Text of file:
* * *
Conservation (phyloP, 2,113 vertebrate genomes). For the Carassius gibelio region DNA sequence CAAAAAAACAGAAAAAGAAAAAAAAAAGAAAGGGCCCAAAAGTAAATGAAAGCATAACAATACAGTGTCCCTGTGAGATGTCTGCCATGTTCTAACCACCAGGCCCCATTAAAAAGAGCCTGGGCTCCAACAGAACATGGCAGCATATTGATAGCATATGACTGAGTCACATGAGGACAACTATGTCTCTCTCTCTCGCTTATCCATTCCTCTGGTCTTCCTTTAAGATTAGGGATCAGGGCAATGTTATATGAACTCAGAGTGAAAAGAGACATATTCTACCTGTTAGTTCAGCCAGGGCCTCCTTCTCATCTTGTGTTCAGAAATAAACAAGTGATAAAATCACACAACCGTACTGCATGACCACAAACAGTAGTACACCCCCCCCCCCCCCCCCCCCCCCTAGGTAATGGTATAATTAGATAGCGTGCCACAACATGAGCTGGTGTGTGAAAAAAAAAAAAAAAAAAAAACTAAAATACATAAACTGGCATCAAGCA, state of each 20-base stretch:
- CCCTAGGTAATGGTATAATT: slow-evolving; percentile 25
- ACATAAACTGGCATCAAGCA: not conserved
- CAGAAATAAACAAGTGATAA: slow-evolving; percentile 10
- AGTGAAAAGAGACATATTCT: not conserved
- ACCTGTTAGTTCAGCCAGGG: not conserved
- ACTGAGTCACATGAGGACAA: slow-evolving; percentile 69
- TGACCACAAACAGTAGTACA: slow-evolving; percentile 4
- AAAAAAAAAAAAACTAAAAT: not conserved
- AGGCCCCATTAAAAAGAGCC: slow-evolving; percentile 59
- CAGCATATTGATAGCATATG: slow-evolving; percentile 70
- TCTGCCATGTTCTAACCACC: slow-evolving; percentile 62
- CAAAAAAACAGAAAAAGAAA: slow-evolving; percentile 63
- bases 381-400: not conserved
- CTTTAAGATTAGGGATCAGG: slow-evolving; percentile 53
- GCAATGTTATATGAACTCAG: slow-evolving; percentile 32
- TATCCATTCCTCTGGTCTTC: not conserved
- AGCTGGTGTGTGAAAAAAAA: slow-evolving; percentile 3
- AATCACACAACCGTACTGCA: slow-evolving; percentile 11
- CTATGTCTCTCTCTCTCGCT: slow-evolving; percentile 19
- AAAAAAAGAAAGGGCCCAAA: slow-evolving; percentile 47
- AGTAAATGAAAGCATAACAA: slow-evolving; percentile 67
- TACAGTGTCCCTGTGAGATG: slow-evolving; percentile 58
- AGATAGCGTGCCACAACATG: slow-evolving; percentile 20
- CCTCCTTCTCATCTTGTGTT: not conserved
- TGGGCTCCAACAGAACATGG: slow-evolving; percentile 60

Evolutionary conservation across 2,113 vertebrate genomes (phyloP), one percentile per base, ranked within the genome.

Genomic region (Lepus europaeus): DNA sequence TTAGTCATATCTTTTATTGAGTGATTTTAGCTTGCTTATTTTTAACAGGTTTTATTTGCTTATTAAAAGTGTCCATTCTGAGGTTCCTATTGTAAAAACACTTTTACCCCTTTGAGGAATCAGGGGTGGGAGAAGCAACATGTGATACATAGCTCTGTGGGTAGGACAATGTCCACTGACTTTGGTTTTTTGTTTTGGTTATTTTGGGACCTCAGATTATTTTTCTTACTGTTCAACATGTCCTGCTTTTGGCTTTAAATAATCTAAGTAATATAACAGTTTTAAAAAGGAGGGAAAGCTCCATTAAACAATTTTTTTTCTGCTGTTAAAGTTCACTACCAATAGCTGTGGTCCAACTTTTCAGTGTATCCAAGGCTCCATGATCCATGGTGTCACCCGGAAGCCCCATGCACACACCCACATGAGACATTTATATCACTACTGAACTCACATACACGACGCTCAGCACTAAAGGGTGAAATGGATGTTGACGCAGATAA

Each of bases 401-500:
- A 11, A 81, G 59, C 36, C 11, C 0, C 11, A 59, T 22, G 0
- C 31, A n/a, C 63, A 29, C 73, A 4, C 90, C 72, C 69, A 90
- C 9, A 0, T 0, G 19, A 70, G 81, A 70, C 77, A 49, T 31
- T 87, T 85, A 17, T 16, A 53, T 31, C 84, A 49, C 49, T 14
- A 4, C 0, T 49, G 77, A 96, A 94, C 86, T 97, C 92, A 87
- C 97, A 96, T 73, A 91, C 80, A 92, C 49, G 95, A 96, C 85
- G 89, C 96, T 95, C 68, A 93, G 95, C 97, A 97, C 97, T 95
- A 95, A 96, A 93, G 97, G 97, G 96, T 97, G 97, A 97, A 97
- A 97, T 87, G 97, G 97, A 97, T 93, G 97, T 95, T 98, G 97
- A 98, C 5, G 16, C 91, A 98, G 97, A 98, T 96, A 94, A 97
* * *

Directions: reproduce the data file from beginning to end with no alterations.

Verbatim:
Conservation (phyloP, 2,113 vertebrate genomes). For the Carassius gibelio region DNA sequence CAAAAAAACAGAAAAAGAAAAAAAAAAGAAAGGGCCCAAAAGTAAATGAAAGCATAACAATACAGTGTCCCTGTGAGATGTCTGCCATGTTCTAACCACCAGGCCCCATTAAAAAGAGCCTGGGCTCCAACAGAACATGGCAGCATATTGATAGCATATGACTGAGTCACATGAGGACAACTATGTCTCTCTCTCTCGCTTATCCATTCCTCTGGTCTTCCTTTAAGATTAGGGATCAGGGCAATGTTATATGAACTCAGAGTGAAAAGAGACATATTCTACCTGTTAGTTCAGCCAGGGCCTCCTTCTCATCTTGTGTTCAGAAATAAACAAGTGATAAAATCACACAACCGTACTGCATGACCACAAACAGTAGTACACCCCCCCCCCCCCCCCCCCCCCCTAGGTAATGGTATAATTAGATAGCGTGCCACAACATGAGCTGGTGTGTGAAAAAAAAAAAAAAAAAAAAACTAAAATACATAAACTGGCATCAAGCA, state of each 20-base stretch:
- CCCTAGGTAATGGTATAATT: slow-evolving; percentile 25
- ACATAAACTGGCATCAAGCA: not conserved
- CAGAAATAAACAAGTGATAA: slow-evolving; percentile 10
- AGTGAAAAGAGACATATTCT: not conserved
- ACCTGTTAGTTCAGCCAGGG: not conserved
- ACTGAGTCACATGAGGACAA: slow-evolving; percentile 69
- TGACCACAAACAGTAGTACA: slow-evolving; percentile 4
- AAAAAAAAAAAAACTAAAAT: not conserved
- AGGCCCCATTAAAAAGAGCC: slow-evolving; percentile 59
- CAGCATATTGATAGCATATG: slow-evolving; percentile 70
- TCTGCCATGTTCTAACCACC: slow-evolving; percentile 62
- CAAAAAAACAGAAAAAGAAA: slow-evolving; percentile 63
- bases 381-400: not conserved
- CTTTAAGATTAGGGATCAGG: slow-evolving; percentile 53
- GCAATGTTATATGAACTCAG: slow-evolving; percentile 32
- TATCCATTCCTCTGGTCTTC: not conserved
- AGCTGGTGTGTGAAAAAAAA: slow-evolving; percentile 3
- AATCACACAACCGTACTGCA: slow-evolving; percentile 11
- CTATGTCTCTCTCTCTCGCT: slow-evolving; percentile 19
- AAAAAAAGAAAGGGCCCAAA: slow-evolving; percentile 47
- AGTAAATGAAAGCATAACAA: slow-evolving; percentile 67
- TACAGTGTCCCTGTGAGATG: slow-evolving; percentile 58
- AGATAGCGTGCCACAACATG: slow-evolving; percentile 20
- CCTCCTTCTCATCTTGTGTT: not conserved
- TGGGCTCCAACAGAACATGG: slow-evolving; percentile 60

Evolutionary conservation across 2,113 vertebrate genomes (phyloP), one percentile per base, ranked within the genome.

Genomic region (Lepus europaeus): DNA sequence TTAGTCATATCTTTTATTGAGTGATTTTAGCTTGCTTATTTTTAACAGGTTTTATTTGCTTATTAAAAGTGTCCATTCTGAGGTTCCTATTGTAAAAACACTTTTACCCCTTTGAGGAATCAGGGGTGGGAGAAGCAACATGTGATACATAGCTCTGTGGGTAGGACAATGTCCACTGACTTTGGTTTTTTGTTTTGGTTATTTTGGGACCTCAGATTATTTTTCTTACTGTTCAACATGTCCTGCTTTTGGCTTTAAATAATCTAAGTAATATAACAGTTTTAAAAAGGAGGGAAAGCTCCATTAAACAATTTTTTTTCTGCTGTTAAAGTTCACTACCAATAGCTGTGGTCCAACTTTTCAGTGTATCCAAGGCTCCATGATCCATGGTGTCACCCGGAAGCCCCATGCACACACCCACATGAGACATTTATATCACTACTGAACTCACATACACGACGCTCAGCACTAAAGGGTGAAATGGATGTTGACGCAGATAA

Each of bases 401-500:
- A 11, A 81, G 59, C 36, C 11, C 0, C 11, A 59, T 22, G 0
- C 31, A n/a, C 63, A 29, C 73, A 4, C 90, C 72, C 69, A 90
- C 9, A 0, T 0, G 19, A 70, G 81, A 70, C 77, A 49, T 31
- T 87, T 85, A 17, T 16, A 53, T 31, C 84, A 49, C 49, T 14
- A 4, C 0, T 49, G 77, A 96, A 94, C 86, T 97, C 92, A 87
- C 97, A 96, T 73, A 91, C 80, A 92, C 49, G 95, A 96, C 85
- G 89, C 96, T 95, C 68, A 93, G 95, C 97, A 97, C 97, T 95
- A 95, A 96, A 93, G 97, G 97, G 96, T 97, G 97, A 97, A 97
- A 97, T 87, G 97, G 97, A 97, T 93, G 97, T 95, T 98, G 97
- A 98, C 5, G 16, C 91, A 98, G 97, A 98, T 96, A 94, A 97